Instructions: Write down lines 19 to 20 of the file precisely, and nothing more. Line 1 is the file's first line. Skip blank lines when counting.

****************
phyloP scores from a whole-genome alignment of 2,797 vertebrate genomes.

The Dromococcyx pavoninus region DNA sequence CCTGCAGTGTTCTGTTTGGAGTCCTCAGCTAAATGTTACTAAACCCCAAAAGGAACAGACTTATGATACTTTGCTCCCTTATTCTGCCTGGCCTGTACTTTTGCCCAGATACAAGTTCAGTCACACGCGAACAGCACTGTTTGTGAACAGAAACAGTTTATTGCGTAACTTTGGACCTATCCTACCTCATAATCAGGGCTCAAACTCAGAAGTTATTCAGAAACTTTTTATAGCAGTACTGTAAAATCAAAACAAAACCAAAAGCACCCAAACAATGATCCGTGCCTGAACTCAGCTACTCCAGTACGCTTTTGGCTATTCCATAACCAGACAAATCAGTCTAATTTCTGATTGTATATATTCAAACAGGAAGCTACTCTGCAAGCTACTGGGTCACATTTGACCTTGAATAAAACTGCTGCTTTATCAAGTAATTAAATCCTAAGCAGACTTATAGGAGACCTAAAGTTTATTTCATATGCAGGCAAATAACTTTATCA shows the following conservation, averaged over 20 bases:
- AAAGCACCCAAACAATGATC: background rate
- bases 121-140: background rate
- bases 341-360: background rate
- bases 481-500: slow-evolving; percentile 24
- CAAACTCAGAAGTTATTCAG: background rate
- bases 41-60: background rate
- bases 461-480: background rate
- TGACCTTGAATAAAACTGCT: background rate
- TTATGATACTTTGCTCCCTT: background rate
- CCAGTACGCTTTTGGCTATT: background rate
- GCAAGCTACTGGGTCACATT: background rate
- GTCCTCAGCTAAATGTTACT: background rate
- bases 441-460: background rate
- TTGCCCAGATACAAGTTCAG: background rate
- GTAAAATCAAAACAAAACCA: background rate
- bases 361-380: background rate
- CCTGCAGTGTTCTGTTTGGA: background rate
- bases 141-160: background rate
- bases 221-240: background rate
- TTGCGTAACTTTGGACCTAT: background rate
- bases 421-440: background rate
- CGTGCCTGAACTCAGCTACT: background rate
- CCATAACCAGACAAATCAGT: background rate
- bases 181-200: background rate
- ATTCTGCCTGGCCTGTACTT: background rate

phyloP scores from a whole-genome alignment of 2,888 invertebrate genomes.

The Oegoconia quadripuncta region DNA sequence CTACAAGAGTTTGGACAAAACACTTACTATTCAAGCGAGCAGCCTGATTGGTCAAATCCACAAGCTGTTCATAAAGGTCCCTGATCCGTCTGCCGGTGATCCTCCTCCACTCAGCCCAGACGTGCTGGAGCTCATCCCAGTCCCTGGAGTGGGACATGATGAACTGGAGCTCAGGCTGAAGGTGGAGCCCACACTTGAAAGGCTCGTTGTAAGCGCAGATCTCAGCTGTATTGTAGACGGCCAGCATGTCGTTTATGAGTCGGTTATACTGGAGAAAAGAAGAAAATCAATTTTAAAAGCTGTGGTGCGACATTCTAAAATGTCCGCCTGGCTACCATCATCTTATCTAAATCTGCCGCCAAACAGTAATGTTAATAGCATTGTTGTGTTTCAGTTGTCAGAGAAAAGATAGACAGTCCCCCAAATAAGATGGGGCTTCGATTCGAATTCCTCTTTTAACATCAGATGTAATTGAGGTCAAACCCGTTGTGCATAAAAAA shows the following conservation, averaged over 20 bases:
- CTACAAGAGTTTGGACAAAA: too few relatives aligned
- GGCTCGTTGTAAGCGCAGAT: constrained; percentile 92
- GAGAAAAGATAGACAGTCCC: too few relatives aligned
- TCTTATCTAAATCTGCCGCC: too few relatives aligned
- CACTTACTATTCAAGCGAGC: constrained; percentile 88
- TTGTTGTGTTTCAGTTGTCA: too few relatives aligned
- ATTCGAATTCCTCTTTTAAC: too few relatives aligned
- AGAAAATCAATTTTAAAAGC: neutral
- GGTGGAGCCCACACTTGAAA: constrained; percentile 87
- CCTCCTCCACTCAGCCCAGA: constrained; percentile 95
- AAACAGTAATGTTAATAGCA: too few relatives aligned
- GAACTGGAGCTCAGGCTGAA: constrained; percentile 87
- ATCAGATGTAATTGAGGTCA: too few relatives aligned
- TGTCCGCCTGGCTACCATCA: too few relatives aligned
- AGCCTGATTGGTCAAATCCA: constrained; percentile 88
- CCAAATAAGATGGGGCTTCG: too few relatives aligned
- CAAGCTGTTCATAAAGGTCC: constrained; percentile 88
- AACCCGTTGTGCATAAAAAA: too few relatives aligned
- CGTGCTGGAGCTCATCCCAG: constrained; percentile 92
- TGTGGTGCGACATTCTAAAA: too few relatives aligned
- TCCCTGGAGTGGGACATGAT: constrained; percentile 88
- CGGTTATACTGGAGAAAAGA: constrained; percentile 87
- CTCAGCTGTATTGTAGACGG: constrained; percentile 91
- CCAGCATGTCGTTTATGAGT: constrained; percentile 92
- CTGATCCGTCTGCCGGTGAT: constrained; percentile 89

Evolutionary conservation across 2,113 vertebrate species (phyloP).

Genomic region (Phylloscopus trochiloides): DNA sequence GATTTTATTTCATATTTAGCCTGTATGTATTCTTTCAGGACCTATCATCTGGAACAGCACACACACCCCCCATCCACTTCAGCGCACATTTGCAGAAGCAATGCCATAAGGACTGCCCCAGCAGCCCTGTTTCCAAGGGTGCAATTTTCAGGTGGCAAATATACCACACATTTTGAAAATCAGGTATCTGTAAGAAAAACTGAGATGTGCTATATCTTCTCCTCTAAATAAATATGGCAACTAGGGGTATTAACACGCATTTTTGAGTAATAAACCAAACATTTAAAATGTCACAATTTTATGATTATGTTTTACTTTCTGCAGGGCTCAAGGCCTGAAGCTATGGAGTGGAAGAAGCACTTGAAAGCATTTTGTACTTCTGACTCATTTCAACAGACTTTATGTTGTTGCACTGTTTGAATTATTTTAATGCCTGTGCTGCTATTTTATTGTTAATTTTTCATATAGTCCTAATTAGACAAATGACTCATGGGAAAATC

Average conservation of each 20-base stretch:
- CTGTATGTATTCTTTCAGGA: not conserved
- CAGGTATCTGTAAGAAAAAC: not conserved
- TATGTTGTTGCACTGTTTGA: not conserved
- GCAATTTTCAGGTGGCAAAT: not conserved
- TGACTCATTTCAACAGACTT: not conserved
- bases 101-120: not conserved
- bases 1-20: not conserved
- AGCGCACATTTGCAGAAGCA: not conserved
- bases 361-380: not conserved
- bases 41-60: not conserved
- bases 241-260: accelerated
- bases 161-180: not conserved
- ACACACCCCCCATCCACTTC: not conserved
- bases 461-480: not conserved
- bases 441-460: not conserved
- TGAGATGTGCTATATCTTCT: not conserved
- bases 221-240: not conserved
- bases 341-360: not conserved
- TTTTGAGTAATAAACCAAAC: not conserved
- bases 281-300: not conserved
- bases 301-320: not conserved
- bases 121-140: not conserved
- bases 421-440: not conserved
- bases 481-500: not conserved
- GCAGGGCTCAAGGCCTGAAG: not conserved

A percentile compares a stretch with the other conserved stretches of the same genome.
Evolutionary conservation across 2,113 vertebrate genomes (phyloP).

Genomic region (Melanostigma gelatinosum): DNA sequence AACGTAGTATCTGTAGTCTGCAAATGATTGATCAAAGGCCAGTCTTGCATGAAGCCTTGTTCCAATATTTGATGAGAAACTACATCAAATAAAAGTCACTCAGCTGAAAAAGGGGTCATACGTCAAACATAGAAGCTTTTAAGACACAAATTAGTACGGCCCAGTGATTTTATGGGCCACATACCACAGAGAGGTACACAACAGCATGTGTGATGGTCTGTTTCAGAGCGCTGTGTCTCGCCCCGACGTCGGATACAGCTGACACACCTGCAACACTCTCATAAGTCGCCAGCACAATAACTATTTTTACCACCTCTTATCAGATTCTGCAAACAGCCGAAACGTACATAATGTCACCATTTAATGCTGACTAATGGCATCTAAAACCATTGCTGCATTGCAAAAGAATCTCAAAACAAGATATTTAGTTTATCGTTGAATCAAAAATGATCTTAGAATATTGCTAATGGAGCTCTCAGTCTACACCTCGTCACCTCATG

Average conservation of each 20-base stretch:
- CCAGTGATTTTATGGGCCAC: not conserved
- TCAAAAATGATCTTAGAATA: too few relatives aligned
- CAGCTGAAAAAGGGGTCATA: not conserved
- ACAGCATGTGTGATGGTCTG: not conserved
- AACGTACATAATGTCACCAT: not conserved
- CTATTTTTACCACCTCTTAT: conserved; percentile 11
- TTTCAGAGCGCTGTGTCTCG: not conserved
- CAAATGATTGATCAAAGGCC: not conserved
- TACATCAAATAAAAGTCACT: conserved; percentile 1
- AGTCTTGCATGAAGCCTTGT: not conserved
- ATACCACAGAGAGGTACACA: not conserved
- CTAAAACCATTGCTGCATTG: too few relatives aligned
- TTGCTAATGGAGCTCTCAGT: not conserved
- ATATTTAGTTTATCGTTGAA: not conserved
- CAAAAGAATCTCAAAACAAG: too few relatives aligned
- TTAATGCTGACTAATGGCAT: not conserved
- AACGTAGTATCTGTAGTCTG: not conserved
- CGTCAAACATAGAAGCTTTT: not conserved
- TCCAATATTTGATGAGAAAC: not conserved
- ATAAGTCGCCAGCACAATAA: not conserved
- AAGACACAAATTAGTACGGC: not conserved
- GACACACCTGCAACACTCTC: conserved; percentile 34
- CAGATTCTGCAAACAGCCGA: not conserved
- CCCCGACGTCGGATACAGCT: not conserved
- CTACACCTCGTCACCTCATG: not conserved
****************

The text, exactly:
- CCTGCAGTGTTCTGTTTGGA: background rate
- bases 141-160: background rate